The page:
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DRAFT LETTER FROM NEWSDAY’S NEWSROOM TO TRIBUNE CO. ===

Dear Mr. FitzSimons:

In the newsroom and bureaus of Newsday, we watch with growing dismay the Tribune Company’s stewardship of our newspaper. In its six years of ownership, Tribune has significantly damaged Newsday as an instrument of public information and accountability in Long Island and New York City.

In its pursuit of maximum profits, Tribune has cut Newsday’s news staff by 33 percent and slashed our Washington bureau. Amid wars and crises abroad, it has ordered our foreign bureaus closed. It has halved our staffs covering national news, and health and science. It has forced us to curtail coverage even of New York City and Long Island and has made other cuts that fail our readers.

Our reduced staff is spread too thin; we’re missing stories we should have gotten. Too often, when we see news important to our readers, we are told there is no space for it.

Tribune is throttling Newsday’s individuality by forcing us to replace much of our own journalism with wire copy, by dictating the layout of our website and insisting that we promote our local news coverage at the expense of all else. Newsday doesn’t need Tribune to tell us to cover Long Island – local news has always been this paper’s core. But we deplore the parochial idea that readers are interested only in what happens within their zip codes. New Yorkers understand all too well that events in Hamburg, Beijing or Beirut affect us at home.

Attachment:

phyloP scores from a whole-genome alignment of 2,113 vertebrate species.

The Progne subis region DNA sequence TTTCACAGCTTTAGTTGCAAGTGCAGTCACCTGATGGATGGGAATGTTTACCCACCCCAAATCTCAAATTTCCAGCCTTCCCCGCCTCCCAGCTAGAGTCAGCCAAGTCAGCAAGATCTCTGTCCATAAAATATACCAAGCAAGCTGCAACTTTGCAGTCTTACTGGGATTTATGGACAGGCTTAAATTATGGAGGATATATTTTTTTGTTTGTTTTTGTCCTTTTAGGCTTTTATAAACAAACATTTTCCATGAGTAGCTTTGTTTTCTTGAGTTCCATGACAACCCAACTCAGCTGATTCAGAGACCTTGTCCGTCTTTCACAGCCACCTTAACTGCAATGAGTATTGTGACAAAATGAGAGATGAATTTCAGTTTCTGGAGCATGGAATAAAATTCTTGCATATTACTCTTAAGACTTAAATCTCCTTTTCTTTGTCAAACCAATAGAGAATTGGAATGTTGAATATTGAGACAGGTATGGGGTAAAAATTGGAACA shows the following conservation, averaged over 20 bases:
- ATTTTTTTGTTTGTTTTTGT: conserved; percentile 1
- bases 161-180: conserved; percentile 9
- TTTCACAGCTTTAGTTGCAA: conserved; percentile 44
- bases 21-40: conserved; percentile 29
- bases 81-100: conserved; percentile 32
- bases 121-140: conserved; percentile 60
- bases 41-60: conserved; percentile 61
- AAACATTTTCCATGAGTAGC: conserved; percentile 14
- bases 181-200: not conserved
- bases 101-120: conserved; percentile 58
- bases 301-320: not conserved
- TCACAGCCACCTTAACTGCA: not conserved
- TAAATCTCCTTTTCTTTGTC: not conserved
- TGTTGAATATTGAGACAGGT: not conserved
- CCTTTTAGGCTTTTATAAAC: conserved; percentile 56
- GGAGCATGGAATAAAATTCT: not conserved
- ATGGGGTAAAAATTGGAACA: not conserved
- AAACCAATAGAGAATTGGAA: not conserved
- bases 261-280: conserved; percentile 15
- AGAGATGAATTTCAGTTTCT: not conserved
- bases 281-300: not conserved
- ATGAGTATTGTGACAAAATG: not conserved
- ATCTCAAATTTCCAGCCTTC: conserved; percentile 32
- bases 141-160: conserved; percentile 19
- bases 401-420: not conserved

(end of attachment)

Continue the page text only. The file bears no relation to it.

When permitted, we still do plenty of work that we’re proud of – as local as uncovering the waste of public funds in Long Island firehouses, and as global as reporting from Cuba, Bosnia, Afghanistan and Washington on innocent men imprisoned at Guantanamo.

We know that rising competition from Internet firms makes this a tough time for newspapers. And we know that Newsday worsened its situation with the shameful, illegal and costly inflation of our circulation figures.

But we also know that Tribune’s constant cutting of resources to inflate the corporate profit margin and shore up the stock price is a failure.

Newsday is a profitable business, even more than most newspapers. Our paper has grown handsomely since Alicia Patterson founded it in a garage 66 years ago. But we didn’t do that by cutting corners to guarantee a profit every 90 days. We did it by building a newspaper so complete that Long Islanders didn’t need another one. Newsday invested in the reporters, editors and many others needed to explain complex issues, investigate corruption and dig out whatever news affects our readers. That same investment in creative, original journalism is what will serve our readers and make our company thrive in the Internet era.

If Tribune wants to successfully own large newspapers, it must show more respect for their individualities and communities. It must reduce its demand for short-term profit and commit to building, rather than cutting, newspapers for the future. And it should do so quickly or sell Newsday to an owner who will.